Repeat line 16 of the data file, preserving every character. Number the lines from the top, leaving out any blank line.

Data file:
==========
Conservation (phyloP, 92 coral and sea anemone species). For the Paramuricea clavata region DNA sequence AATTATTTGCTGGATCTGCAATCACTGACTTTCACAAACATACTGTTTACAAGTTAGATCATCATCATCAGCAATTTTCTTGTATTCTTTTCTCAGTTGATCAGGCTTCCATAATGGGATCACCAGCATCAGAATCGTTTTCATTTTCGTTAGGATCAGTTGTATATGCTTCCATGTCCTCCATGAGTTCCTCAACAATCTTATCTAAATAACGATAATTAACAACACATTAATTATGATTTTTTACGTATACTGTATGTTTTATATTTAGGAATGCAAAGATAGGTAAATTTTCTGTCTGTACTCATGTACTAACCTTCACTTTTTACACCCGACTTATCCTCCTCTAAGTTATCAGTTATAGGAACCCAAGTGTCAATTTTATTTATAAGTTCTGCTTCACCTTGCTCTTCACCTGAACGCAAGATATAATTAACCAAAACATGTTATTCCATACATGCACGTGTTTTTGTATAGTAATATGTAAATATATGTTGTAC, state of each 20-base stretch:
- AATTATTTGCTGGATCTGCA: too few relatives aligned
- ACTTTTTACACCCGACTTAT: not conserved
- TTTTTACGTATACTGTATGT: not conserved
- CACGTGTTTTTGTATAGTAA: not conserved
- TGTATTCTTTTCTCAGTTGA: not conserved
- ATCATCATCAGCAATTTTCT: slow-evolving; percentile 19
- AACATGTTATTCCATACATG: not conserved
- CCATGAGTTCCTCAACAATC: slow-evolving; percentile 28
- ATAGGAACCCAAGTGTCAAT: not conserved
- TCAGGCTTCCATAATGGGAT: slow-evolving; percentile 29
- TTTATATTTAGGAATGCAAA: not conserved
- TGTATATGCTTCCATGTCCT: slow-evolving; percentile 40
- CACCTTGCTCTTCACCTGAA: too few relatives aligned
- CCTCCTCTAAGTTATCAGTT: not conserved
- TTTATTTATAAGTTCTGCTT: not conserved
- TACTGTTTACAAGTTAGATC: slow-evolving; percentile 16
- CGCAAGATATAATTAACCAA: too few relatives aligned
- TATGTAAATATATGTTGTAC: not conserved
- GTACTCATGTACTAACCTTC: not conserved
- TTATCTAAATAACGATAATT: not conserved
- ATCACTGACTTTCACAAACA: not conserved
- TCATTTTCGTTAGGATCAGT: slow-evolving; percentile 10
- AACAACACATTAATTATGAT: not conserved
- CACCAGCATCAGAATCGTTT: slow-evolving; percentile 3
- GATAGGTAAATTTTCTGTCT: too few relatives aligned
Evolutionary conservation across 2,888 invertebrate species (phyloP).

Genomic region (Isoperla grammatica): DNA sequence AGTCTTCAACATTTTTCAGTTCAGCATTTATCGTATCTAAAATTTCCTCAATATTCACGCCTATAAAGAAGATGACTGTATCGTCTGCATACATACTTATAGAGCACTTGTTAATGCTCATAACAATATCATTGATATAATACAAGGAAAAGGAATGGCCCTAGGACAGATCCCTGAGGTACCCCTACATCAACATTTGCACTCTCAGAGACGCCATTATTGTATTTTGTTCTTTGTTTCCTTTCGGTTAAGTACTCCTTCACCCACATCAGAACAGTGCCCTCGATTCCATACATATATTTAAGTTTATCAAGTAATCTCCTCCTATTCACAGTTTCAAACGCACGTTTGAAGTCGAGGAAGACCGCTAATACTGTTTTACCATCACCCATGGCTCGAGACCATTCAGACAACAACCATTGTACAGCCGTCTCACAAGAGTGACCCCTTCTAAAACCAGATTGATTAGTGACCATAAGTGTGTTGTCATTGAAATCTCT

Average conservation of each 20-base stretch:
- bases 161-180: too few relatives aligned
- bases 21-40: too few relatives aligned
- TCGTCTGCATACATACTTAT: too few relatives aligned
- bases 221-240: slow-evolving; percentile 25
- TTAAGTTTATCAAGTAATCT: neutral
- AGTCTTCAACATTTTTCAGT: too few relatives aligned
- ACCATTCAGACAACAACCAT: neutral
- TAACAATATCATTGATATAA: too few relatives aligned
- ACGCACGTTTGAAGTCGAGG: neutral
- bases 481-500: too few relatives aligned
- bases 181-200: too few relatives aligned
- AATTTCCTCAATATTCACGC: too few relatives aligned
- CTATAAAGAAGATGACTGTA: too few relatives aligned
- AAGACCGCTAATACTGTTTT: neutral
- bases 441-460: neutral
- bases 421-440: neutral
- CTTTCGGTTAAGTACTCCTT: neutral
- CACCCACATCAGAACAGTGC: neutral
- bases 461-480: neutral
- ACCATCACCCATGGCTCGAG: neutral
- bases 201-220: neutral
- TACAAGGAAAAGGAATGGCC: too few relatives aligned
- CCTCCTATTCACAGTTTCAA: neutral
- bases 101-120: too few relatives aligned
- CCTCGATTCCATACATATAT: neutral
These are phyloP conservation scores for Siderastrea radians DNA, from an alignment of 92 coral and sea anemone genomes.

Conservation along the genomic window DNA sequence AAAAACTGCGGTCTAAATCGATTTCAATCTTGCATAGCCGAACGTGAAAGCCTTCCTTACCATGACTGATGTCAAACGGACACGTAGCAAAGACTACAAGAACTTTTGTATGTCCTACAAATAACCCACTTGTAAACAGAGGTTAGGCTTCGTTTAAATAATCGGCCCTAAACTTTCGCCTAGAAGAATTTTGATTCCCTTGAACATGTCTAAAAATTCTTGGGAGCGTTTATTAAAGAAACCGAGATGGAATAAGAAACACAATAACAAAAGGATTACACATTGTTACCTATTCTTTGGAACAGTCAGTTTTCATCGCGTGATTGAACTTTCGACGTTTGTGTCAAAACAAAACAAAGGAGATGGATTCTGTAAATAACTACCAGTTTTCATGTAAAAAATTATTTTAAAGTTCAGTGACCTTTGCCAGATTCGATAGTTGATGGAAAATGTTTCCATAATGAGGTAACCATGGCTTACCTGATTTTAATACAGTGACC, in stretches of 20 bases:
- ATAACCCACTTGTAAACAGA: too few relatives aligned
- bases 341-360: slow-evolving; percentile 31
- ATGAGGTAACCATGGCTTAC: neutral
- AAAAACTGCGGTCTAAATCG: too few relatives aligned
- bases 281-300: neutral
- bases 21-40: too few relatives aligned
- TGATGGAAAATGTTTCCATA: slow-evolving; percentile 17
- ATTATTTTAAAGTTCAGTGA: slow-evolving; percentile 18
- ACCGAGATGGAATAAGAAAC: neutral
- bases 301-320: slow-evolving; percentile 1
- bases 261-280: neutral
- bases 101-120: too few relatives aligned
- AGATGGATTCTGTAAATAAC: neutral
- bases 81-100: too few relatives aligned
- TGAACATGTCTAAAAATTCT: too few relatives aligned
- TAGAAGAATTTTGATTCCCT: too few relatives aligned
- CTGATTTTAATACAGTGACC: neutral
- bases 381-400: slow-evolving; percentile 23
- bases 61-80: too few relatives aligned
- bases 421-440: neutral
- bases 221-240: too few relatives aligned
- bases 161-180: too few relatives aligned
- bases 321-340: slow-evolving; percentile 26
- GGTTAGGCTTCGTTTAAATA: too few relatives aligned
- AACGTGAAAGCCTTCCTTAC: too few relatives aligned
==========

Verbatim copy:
- TTTATTTATAAGTTCTGCTT: not conserved